Neighbor Recounts Efforts to Help Family in House Next to Explosion

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Residents are navigating what's next after a home explosion in Plano on Monday injured several people, flattened a house and damaged several other homes around it.

On Wednesday afternoon Plano officials announced they believe the blast in the 4400 block of Cleveland Drive may have been intentional and that the investigation continues.

As neighbors try to piece together what happened, Tyler Craven reflected on what he experienced Monday.

“It definitely shook the neighborhood, completely unexpected," said Craven, who lives across the street and several doors down from the explosion. His home also sustained damage and he's in the process of working with insurance.

Craven recalled walking inside his home and facing the windows when he saw his curtains blow back and glass shatter.

"And the sound wave essentially hit. So my first thought was a bomb, and so I ran out as well as a ton of other neighbors, and the first thing we noticed was obviously the house, and it was, I mean snowing, insulation," Craven said.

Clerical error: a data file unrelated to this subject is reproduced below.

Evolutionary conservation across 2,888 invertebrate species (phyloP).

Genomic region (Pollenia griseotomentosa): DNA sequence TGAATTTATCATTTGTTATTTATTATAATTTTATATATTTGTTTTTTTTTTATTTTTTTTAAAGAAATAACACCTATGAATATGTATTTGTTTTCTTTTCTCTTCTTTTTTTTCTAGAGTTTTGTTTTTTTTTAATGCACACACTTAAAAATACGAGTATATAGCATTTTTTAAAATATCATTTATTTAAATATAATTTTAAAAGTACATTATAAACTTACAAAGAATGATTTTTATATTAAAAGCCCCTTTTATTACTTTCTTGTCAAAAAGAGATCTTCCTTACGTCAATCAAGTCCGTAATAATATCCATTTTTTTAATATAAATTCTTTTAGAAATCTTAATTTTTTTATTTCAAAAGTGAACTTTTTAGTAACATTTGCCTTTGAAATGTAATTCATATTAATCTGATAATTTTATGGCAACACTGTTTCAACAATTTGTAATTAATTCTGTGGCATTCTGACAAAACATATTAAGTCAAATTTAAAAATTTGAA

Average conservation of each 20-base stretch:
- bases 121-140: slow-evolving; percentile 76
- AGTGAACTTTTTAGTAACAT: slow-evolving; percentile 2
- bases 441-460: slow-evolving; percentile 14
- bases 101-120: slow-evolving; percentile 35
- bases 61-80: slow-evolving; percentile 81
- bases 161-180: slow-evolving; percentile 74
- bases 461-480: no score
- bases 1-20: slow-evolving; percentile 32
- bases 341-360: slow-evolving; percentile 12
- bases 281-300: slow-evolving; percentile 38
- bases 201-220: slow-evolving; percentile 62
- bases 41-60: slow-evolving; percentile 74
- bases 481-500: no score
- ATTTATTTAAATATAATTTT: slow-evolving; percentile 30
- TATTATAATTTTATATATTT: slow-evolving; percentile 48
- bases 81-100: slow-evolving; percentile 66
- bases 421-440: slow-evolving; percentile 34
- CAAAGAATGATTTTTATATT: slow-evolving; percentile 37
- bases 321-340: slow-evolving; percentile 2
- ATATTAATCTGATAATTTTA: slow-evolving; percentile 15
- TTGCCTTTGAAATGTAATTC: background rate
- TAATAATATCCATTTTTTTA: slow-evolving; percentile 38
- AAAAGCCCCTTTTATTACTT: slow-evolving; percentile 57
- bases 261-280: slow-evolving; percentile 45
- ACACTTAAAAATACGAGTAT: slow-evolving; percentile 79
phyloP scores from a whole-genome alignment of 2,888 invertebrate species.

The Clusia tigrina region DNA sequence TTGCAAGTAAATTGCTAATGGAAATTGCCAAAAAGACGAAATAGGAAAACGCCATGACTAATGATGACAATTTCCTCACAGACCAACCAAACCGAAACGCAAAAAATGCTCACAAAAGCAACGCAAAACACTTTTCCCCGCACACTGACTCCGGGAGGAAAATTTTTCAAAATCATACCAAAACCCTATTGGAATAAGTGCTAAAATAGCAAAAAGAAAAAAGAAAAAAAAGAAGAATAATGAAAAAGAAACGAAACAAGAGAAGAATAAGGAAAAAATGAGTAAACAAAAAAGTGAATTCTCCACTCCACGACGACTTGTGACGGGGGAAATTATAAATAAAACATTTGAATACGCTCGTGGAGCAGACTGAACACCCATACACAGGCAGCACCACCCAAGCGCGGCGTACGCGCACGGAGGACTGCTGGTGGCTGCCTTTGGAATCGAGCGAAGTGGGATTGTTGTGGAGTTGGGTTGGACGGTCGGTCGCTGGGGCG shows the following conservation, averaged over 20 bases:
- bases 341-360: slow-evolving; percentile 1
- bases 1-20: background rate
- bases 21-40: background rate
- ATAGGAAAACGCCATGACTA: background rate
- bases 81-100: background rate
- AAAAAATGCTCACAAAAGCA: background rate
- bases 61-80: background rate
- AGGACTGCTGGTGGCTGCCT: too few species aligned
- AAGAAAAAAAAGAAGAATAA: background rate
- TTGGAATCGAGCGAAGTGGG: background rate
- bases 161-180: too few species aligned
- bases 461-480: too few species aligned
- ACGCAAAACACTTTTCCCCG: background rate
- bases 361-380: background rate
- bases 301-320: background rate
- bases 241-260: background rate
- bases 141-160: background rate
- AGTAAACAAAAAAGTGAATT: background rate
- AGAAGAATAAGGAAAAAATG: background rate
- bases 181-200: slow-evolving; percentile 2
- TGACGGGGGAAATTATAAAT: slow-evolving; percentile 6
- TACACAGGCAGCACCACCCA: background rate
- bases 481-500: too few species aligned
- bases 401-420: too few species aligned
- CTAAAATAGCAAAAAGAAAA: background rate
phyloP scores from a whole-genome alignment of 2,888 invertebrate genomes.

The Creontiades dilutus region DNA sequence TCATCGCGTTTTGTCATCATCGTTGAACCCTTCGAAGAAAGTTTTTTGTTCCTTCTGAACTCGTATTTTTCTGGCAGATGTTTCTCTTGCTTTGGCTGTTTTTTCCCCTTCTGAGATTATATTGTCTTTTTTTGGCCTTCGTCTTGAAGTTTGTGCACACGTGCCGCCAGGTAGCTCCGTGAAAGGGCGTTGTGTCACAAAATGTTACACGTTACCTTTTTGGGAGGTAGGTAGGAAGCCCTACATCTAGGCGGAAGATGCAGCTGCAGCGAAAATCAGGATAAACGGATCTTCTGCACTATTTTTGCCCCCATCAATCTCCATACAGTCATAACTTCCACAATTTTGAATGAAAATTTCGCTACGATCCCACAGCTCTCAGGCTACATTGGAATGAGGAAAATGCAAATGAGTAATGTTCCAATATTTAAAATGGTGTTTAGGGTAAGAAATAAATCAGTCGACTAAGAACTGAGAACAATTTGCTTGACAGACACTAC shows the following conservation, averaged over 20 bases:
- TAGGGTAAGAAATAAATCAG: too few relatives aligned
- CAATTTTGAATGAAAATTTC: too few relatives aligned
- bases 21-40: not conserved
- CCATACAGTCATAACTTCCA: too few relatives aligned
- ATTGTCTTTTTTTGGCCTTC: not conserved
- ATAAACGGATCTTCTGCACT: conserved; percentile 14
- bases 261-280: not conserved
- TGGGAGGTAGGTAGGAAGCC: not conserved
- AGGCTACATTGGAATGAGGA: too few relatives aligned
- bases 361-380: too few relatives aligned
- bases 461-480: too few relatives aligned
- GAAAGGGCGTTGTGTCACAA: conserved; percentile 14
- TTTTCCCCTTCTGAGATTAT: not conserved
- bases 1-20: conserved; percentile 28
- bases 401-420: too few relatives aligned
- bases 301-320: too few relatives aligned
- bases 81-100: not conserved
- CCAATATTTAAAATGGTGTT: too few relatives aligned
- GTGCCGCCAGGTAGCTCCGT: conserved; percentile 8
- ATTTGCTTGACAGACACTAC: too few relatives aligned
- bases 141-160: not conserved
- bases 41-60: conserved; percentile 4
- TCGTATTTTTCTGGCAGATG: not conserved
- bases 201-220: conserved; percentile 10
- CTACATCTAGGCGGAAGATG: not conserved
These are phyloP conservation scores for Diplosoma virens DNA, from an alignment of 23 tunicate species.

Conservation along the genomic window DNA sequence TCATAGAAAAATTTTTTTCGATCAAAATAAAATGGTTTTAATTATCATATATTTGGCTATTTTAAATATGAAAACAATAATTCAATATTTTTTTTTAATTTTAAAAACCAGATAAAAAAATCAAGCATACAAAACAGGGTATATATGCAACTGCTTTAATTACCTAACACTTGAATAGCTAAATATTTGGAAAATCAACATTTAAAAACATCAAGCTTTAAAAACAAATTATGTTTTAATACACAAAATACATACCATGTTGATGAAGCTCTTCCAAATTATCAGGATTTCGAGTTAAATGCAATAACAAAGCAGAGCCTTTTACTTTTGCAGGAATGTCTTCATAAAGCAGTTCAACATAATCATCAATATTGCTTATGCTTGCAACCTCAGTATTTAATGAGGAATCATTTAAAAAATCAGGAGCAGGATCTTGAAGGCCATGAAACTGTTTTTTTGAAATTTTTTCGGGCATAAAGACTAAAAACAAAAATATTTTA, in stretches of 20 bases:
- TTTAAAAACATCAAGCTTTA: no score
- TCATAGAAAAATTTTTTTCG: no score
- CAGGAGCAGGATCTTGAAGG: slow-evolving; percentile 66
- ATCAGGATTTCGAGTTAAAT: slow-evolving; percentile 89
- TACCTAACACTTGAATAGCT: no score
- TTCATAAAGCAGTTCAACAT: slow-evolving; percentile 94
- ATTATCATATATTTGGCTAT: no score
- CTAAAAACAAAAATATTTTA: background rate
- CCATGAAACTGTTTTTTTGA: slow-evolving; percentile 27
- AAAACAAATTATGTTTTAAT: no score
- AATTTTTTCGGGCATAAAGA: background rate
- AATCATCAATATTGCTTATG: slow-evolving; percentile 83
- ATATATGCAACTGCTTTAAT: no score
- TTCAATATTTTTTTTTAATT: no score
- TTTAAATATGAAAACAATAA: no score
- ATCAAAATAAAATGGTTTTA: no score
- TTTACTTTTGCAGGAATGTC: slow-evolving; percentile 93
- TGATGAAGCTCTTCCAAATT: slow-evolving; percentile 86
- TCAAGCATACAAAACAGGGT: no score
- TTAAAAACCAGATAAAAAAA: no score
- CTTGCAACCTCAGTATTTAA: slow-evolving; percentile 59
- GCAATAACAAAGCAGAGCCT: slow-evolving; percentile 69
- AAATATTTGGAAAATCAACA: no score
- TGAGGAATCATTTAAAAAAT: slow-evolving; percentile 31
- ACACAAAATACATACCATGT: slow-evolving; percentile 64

Neighbors ran to the house that had exploded, but it didn't seem like anyone was there so they went to the house next-door and saw someone walk out. Jenn and Philip Jagielski had been inside their home with their three young children at the time of the blast and were all injured.

"The mother had come out and she was bleeding pretty bad, and she told us that the husband and child were in the back bedroom and so I went back in there and the father told me to take his son, and even though the father was in far worse condition, he made sure his son was OK and taken care of and so we got the child out," Craven said.

Craven, a former Marine, said his training kicked into gear as he tried to help.

The explosion caused the house to partially collapse, including the bedroom the family had been in.

"I had to step over a lot of stuff but luckily everything was on the ground and so it's just kind of traversing trying to find my way into the room and then get the door open, that was kind of lodged" Craven said.

Craven said it was a community effort with many residents trying to provide aid to the injured family, and opened their homes to shelter the family while first responders were on the way.

Police and fire personnel brought out the father shortly after his son was rescued. The boy had had surgery hours before the blast.

“I think what just struck me was the amount of people that were out and ready to help and it was not one person, it was not two people, there were many people that came, extremely quickly to render any aid they could can help in any capacity and that struck me," Craven said.

He said he was also moved by the Jagielski parents and their efforts to protect their children.

“What they did was incredible, to see the sacrifice and the heroism with them of, you know, shielding their son and making sure he got out first," he said.

There is a GoFundMe set up for the family to help them out.

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